Animals Should not be Put in Cages
It possibly began in the bygone when man began to understand the beauty of animals. Coupling with his capacity over them, he perhaps sure that he required to have the striking animals that he had encountered on his hunting trips to be near him. Through the centuries, man has domesticated somewhat a few animals to complete his wants, and sometimes to provide no want at all. It is one thing to keep an animal near attend one’s needs but it is cruel to want to keep them ‘just for fun’. Hence, keeping animals and birds in cages is pretty ridiculous if not cruel.
It is most definitely cruel to keep any animal or bird in captivity; worse still confined in cages. An animal or bird are so relaxed in its own environment. It knows of no restrictions. It goes about its own business of ingestion and drinking and creating babies. Even domestic animals would like to gait about, and act according to their instincts and needs. Caging them would deprive them of this. How often have we seen confined animals pacing their cages in futile attempts to leakage? Can we picture the frustration that they feel? What do we get in making a person furious, frustrated and depressed? Yet humans do it all the time. Since we would think it cruel if someone were to crate us, it stands to cause that we should not do it to others, even animals and birds. The intellect of fairness we grasp so dearest when it comes to humans should be extended to all living creatures.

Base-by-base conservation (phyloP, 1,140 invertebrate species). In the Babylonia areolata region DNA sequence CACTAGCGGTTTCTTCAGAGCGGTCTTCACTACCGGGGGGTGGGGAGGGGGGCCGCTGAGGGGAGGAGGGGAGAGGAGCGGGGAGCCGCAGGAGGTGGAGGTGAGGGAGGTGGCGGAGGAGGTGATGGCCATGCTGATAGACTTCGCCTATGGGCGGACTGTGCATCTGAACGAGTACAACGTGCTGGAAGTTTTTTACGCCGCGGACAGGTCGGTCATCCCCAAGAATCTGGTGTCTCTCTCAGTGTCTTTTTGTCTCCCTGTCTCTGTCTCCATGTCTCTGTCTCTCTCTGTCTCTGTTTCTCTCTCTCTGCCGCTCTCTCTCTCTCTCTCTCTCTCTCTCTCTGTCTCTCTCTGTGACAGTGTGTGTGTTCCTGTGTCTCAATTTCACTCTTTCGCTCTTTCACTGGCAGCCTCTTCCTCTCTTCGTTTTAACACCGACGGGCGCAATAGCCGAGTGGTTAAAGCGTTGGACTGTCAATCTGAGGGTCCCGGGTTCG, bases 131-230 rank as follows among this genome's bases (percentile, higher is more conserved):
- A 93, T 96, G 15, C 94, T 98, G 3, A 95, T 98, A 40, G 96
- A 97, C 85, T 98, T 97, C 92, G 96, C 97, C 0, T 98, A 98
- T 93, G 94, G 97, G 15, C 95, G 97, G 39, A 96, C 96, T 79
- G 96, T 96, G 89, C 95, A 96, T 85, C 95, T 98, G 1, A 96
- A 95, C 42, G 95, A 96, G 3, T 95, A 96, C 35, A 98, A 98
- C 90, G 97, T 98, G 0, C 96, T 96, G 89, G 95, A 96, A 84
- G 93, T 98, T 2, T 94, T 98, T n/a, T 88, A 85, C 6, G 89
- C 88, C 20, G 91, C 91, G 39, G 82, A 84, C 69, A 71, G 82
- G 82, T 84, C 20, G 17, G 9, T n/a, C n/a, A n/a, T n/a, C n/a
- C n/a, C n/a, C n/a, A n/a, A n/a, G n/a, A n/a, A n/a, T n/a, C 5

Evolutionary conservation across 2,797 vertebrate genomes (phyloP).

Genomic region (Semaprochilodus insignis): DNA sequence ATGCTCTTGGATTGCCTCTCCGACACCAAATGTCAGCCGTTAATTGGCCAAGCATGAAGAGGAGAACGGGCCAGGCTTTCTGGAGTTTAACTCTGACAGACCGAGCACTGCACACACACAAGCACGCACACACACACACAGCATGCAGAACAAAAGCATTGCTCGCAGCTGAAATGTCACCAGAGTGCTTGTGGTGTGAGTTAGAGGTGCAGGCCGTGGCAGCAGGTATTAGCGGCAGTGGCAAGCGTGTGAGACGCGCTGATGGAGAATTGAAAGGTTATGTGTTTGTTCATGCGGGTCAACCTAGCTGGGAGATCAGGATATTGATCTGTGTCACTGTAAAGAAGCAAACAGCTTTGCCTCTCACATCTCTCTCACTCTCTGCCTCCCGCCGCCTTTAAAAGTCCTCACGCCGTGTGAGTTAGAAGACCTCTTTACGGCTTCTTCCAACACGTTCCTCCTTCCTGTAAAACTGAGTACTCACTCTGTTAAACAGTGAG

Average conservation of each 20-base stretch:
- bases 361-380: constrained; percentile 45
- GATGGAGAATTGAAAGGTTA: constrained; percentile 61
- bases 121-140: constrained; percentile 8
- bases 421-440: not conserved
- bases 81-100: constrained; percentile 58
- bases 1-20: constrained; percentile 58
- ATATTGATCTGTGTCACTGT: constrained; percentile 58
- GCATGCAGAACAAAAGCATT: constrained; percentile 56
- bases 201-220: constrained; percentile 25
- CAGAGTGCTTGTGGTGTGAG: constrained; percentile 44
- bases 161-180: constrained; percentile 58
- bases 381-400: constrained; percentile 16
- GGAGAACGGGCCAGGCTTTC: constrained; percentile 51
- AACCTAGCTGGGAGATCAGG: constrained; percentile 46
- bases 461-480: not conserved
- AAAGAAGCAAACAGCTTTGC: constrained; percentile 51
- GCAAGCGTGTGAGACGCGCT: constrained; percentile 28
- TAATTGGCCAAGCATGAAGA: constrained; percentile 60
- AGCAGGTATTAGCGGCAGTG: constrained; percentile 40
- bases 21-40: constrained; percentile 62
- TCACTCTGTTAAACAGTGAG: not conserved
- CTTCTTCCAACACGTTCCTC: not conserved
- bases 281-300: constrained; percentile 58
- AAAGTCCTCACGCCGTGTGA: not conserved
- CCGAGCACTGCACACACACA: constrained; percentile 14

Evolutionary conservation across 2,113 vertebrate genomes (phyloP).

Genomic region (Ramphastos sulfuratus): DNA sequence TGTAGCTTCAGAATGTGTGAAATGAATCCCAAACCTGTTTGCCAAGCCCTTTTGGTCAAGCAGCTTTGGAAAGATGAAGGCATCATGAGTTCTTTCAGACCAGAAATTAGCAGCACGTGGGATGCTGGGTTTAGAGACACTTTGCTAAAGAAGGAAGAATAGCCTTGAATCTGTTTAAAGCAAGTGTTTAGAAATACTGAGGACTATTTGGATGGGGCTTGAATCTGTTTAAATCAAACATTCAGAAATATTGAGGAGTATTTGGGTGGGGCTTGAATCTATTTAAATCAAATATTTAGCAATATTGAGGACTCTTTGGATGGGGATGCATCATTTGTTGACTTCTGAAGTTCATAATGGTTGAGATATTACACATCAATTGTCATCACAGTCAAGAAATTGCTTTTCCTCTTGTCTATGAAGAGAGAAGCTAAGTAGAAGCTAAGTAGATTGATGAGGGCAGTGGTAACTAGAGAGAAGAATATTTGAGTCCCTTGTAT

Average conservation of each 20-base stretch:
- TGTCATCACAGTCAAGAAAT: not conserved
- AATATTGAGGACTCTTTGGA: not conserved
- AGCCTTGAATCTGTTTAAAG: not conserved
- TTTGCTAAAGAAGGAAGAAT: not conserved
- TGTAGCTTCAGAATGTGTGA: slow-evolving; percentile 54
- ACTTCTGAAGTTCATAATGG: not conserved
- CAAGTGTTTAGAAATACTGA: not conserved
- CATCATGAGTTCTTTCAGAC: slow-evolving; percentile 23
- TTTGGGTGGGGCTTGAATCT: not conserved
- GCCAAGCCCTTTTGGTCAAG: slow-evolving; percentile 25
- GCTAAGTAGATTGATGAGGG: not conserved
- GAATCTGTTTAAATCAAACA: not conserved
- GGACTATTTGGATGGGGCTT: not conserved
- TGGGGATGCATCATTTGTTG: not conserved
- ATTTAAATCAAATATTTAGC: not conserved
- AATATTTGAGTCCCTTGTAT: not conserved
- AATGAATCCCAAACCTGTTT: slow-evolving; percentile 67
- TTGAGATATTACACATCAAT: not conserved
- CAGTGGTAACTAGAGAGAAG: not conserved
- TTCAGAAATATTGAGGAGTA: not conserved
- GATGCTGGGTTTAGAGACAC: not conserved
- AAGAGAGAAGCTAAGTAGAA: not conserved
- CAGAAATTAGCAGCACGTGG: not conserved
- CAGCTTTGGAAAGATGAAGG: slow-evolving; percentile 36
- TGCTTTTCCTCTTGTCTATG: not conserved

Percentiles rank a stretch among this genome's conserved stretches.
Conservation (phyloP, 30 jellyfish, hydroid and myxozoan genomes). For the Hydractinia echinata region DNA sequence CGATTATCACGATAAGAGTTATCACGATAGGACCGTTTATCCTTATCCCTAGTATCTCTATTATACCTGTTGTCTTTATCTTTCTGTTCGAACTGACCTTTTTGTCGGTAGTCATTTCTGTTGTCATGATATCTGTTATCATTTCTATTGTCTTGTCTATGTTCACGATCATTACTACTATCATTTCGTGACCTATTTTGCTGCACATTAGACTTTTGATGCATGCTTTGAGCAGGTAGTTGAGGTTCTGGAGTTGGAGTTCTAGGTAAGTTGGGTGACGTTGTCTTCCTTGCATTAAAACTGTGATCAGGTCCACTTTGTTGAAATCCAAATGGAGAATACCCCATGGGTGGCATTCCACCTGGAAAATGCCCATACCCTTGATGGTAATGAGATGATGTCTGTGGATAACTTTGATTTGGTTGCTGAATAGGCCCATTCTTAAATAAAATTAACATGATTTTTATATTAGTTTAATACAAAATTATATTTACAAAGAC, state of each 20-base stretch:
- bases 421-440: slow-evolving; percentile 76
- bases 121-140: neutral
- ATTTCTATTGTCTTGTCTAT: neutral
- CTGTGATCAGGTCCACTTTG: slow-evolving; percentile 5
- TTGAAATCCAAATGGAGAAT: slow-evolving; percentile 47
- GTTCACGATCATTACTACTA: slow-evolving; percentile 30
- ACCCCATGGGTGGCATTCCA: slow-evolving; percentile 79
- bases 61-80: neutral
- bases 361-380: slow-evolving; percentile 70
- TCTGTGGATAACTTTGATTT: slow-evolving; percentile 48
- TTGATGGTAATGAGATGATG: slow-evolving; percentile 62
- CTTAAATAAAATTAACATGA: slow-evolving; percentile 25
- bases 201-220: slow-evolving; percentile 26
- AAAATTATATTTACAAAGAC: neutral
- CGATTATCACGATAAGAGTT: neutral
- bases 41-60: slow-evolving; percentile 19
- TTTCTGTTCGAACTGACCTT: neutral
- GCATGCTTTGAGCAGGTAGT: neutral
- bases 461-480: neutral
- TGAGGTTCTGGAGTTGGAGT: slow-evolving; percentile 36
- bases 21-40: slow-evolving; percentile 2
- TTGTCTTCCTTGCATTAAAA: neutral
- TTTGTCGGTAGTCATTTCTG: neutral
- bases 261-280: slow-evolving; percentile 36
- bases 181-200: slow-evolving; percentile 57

Besides being cruel, it serves little rationale to want to birdcage animals and birds. Wild animals and birds being enslaved up serve our selfish pleasure of license over others and that’s about all that we do. Cultivating such natures does not do us any good; actually developing such natures will make us cruel and egoistic. Left in the riotous a bird does all sorts of effects; when kept in the cage, it just sits there. Granted the birds are scenic to look at, we cannot declare the bird at its best when it is caged. To inspect the bird at its best we should go to its home. Caging domestic animals just serves the tenacity of controlling them. If we cannot look after them, why acquire them in the first place?
Finally, we have no right to do this; we do it because the creatures are feeble to foil us from confronting them. If we are robbed of such rights, we would pretty die than yield. Only in the cruelest of regimes are men and women confined only because the government – good or, otherwise – thinks that they are threats to their dominance or to the country. By what right then do we imprison animals and birds lacking any qualms?
Wild animals should be left liberated in their habitats and domestic animals should be given as much openness as workable. The only rationale for sentence birds and animals is when they are a hazard to themselves or to others. Nevertheless, rough animals and birds should never be captured in the first place.